With many waters banning pulses, nuts etc., should we not consider the health implications to carp of the overuse of high-oil salmon pellets which are often further glugged with fish oils?
Shaun Harrison (Quest Baits owner)
“I have beat my drum for many years now about the dangers of excessive use of oil in carp baits and carp feed. Oil/fat in quantity isn’t healthy for any creature; rapid weight gain isn’t healthy for any creature. Rapid weight gain is usually simply and expansion of undesirable fat tissue, yes, the weights of the fish may look better in your diary and underneath your photographs but this is certainly going to shorten the life of those fish you are targeting.
“Excess weight/fat puts a much greater strain on the heart making it have to work much harder than is normal and when things have to work much harder than usual, things break and give up.
The excess use of oil in baits also has a pronounced effect on the feeding habits of the fish. A big build up of fatty tissue results in the fish being able to live off reserves without the need to feed. This really affects the angler in the winter months when even the healthier fish eat far less anyway but with a glut of fat around their bodies they really don’t need to feed.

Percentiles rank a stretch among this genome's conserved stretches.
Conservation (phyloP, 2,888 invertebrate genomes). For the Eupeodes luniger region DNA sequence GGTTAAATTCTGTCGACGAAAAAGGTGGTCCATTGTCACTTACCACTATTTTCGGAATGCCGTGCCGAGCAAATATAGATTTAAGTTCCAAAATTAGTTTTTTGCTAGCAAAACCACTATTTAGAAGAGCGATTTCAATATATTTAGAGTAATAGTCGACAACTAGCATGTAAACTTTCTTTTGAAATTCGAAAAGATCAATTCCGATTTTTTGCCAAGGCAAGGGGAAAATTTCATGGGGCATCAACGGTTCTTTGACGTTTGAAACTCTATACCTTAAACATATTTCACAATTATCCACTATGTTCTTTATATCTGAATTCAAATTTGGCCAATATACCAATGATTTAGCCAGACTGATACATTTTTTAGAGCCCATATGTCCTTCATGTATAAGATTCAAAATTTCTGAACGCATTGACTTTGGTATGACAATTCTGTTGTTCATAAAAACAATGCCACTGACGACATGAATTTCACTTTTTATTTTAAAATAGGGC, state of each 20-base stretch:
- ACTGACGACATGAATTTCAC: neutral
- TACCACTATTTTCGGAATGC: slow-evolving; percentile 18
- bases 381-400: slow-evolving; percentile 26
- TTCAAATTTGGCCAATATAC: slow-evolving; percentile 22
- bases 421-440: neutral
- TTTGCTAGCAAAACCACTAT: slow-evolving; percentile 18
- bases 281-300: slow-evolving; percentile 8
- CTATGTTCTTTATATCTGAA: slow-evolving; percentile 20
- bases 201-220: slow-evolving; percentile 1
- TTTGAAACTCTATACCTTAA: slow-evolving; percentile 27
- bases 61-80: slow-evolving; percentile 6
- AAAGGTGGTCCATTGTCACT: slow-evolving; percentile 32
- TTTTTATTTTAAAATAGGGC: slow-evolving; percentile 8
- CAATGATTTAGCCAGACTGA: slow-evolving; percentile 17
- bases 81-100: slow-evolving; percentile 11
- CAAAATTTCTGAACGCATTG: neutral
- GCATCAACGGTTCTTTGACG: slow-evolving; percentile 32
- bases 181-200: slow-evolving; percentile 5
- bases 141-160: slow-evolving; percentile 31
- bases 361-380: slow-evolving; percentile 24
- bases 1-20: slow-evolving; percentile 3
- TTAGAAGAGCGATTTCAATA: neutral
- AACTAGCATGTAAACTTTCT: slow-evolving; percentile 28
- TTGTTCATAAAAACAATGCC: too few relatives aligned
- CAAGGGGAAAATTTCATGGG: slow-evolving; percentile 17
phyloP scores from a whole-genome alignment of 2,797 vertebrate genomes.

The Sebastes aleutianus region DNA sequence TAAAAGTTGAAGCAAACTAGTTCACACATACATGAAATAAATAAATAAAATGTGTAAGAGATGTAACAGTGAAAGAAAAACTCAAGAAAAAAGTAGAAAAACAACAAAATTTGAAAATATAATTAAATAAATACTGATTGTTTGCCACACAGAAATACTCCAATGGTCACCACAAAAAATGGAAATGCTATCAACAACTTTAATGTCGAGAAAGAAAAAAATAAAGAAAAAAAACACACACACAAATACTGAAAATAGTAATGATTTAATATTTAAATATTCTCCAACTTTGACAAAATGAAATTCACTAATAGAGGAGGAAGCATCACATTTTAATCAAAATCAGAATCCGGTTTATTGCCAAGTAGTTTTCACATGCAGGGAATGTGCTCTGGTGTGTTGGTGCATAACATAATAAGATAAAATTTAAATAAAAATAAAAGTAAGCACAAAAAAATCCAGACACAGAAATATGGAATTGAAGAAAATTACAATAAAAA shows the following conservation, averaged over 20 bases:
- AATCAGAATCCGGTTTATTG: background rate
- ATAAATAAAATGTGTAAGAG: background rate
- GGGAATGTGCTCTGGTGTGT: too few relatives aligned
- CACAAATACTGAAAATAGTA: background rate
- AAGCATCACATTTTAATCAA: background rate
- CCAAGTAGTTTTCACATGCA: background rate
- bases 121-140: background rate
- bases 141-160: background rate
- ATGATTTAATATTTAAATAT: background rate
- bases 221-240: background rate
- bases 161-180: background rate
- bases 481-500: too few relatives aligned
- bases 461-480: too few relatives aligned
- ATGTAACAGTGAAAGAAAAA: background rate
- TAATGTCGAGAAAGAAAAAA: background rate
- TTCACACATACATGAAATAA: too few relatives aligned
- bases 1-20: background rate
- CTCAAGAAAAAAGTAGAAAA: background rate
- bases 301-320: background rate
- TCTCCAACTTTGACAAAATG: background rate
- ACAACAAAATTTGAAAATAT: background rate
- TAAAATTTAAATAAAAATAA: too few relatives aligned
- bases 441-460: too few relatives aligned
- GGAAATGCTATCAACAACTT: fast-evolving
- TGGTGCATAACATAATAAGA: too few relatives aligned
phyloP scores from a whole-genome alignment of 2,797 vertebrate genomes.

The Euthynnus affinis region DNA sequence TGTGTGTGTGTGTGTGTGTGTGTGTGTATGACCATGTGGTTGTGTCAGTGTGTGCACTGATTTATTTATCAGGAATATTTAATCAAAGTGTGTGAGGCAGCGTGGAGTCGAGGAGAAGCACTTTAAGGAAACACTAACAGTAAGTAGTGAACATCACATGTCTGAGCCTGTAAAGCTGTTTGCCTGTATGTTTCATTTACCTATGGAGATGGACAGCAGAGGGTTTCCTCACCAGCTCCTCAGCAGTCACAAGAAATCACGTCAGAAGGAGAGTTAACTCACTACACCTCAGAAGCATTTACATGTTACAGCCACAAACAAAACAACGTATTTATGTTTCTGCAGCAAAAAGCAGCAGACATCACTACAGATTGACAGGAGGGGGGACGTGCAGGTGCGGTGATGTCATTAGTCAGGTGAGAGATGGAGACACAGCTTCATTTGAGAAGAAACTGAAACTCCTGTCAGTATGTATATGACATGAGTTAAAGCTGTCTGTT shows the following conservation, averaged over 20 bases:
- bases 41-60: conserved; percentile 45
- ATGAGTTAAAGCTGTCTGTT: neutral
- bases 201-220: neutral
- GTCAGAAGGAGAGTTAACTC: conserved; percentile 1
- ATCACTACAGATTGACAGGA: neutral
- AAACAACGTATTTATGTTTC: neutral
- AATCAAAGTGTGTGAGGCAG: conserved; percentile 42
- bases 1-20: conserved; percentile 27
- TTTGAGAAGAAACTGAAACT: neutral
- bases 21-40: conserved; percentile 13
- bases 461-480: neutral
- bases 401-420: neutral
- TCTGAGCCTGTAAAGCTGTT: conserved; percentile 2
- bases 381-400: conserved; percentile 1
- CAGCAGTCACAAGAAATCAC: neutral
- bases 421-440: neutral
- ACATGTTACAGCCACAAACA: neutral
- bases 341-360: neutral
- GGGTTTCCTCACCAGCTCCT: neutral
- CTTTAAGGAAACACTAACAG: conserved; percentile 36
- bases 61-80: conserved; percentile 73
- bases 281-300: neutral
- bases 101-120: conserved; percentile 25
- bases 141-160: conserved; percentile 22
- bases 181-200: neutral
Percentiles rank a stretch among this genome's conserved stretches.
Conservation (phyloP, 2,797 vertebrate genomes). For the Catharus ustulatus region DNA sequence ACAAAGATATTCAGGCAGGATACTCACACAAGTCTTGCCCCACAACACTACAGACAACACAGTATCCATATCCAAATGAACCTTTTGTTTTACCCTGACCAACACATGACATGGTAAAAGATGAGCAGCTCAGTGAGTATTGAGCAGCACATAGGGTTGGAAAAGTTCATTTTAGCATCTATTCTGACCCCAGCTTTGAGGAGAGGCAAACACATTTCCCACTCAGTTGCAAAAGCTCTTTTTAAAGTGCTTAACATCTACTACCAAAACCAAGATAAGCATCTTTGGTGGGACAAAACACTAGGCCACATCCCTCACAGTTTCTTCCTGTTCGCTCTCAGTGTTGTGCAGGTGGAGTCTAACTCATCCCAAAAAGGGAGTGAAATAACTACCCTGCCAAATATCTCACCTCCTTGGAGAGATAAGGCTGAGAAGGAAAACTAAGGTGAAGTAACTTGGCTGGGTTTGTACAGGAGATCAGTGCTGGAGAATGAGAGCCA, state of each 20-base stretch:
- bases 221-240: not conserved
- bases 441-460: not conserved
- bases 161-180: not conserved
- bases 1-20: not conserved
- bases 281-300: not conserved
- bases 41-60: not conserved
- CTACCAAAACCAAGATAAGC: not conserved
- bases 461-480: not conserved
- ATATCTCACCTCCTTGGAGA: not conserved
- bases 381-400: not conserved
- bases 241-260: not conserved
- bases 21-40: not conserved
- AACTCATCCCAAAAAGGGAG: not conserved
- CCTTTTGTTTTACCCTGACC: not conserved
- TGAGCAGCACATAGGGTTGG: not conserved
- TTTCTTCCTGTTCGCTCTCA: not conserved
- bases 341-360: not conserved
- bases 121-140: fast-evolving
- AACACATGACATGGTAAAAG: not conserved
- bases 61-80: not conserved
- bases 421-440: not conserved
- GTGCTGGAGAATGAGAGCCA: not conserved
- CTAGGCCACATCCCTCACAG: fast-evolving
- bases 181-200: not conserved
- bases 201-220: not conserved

“If anglers continue to feed fatty baits during the cold months and the fish eat them then you are putting the fish under even more danger giving them big digestion problems.
Nuts and pulses simply require education to prepare them safely. There is no safe bulk oil pellet – it’s as simple as that!”
James Anderson (Fish expert)
“I think we need to consider the health implications of all the baits we use. Most baits have the potential to do harm to fish or the environment if used irresponsibly. High oil pellets, whether they be salmon, trout or halibut pellets are all designed to feed carnivorous fish so when fed to omnivores such as carp in large amounts they can cause health damage. However, this is generally only a problem when the carp is eating little else.
“In my experience high oil pellets only make up part of a carp’s diet in a fishery when they are accessing other food sources both natural and artificial. When part of a mixed diet like this carp really benefit from the extra energy and protein these types of baits provide. Pellets offer much better nutrition than any nut or pulse and I see many fisheries where the carp would really benefit from some pellet as it improves growth and general condition.
“The other factor we must consider is the baits impact on water quality as high protein levels result in an increase in ammonia being produced by the fish which is toxic although this generally only happens in very heavily stocked match fisheries. If large amounts of pellets are sat on the bottom and not being eaten then they can start to breakdown reducing dissolved oxygen levels. So in summary, high oil pellets can benefit the carp if used responsibly.”